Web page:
Allergic rhinitis is typically caused by allergens that are airborne. These are roughly divided into outdoor airborne allergens and indoor airborne allergens. Common airborne allergens found outdoors include tree pollens, grass pollens, and weed pollens. Common airborne allergens found indoors include animal dander, dust mites, and mold.
Outdoor allergens are usually seasonal because plants release pollen at certain times of the year. Spring allergies are commonly due to tree pollens. Late spring and summer allergies are commonly due to grass pollens. Late summer and autumn allergies are commonly due to weed pollens, such as ragweed pollen. In fact, ragweed pollen is one of the primary causes of allergic rhinitis and 75% of people with pollen allergies are allergic to ragweed.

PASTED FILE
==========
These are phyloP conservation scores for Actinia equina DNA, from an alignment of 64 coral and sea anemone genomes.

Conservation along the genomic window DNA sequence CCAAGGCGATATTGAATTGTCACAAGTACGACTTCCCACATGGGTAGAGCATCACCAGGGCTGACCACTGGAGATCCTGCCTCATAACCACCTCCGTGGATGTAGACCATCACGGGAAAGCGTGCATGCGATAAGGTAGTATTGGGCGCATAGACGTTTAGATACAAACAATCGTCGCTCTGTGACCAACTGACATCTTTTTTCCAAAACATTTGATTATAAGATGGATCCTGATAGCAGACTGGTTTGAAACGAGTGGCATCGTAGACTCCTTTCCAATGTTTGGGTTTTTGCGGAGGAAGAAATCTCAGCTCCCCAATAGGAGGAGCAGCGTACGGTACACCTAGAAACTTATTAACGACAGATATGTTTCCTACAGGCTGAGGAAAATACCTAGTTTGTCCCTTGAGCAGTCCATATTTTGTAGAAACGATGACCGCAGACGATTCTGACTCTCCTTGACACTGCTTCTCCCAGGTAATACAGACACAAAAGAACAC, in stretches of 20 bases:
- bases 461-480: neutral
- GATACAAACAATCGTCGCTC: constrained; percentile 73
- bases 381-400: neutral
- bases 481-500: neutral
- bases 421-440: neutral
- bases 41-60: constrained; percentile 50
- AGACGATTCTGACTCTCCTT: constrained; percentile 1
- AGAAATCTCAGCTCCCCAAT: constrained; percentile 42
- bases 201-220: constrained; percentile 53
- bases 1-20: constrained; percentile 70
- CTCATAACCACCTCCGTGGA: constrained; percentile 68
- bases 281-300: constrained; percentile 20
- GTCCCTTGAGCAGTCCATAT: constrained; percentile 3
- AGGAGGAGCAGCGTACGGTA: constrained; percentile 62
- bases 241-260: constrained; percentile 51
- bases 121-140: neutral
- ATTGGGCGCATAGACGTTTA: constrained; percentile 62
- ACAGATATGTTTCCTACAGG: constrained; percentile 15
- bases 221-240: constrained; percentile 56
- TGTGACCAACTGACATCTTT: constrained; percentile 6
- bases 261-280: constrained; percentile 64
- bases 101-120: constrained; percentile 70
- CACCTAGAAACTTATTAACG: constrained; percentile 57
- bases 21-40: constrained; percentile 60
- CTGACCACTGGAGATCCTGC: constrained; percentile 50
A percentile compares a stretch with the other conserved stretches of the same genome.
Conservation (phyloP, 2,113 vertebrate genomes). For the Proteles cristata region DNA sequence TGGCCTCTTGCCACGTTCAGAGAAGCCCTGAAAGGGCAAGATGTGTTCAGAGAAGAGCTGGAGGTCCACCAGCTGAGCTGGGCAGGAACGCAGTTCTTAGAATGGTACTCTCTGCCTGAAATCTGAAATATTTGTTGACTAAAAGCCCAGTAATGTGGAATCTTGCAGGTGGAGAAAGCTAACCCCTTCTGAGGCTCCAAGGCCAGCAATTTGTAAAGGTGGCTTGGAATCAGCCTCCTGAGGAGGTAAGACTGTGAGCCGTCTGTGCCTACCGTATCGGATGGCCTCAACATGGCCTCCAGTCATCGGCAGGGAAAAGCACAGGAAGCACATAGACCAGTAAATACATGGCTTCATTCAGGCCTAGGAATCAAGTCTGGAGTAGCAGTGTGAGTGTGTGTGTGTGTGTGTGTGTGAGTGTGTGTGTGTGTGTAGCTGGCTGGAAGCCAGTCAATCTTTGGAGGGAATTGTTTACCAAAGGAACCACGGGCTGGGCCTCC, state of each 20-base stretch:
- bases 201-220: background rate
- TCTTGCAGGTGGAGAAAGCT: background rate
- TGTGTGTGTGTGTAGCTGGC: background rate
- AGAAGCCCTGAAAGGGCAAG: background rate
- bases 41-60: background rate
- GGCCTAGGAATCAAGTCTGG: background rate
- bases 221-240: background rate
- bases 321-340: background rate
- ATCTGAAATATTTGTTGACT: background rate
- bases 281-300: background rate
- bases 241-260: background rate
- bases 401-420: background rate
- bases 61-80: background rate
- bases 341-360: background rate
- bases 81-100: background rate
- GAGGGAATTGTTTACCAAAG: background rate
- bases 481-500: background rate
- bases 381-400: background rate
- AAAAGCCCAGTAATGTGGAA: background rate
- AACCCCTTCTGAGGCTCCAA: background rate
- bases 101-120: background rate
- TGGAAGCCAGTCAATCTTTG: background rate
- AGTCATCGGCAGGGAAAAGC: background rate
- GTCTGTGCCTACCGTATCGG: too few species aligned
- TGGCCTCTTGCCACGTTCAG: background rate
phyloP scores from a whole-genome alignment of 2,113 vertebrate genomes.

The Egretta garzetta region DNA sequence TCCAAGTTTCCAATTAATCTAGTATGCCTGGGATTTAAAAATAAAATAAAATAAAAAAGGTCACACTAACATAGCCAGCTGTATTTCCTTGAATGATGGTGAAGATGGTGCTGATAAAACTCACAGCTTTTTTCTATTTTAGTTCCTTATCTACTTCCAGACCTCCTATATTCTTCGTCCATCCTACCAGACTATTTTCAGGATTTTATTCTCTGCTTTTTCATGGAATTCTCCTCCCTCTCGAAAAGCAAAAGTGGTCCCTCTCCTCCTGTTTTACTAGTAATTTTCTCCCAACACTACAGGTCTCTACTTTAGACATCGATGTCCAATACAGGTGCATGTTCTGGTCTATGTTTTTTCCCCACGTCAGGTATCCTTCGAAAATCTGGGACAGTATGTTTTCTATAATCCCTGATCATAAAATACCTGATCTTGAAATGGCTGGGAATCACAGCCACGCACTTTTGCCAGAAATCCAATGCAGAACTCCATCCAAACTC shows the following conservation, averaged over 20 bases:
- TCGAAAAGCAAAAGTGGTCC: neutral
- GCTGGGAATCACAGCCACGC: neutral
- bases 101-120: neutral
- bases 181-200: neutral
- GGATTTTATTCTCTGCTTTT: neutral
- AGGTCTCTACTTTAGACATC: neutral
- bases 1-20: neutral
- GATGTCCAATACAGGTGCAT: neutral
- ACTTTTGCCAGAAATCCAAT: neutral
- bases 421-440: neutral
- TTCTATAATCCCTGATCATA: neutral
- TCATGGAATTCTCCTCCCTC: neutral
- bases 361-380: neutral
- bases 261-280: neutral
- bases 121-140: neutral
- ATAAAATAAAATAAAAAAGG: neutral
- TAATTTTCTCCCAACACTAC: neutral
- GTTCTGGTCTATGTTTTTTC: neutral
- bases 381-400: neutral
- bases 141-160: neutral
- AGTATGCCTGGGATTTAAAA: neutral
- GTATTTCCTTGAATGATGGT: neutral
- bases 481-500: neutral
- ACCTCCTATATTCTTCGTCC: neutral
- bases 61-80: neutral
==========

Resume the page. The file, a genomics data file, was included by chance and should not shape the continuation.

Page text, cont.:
Indoor allergens may be present throughout the year. However, certain situations can make indoor allergies worse. For example, animal dander allergies may be worse in the winter because pets may spend more time indoors and there is less circulating fresh air. And mold allergies may be worse if there is a very rainy spring season.
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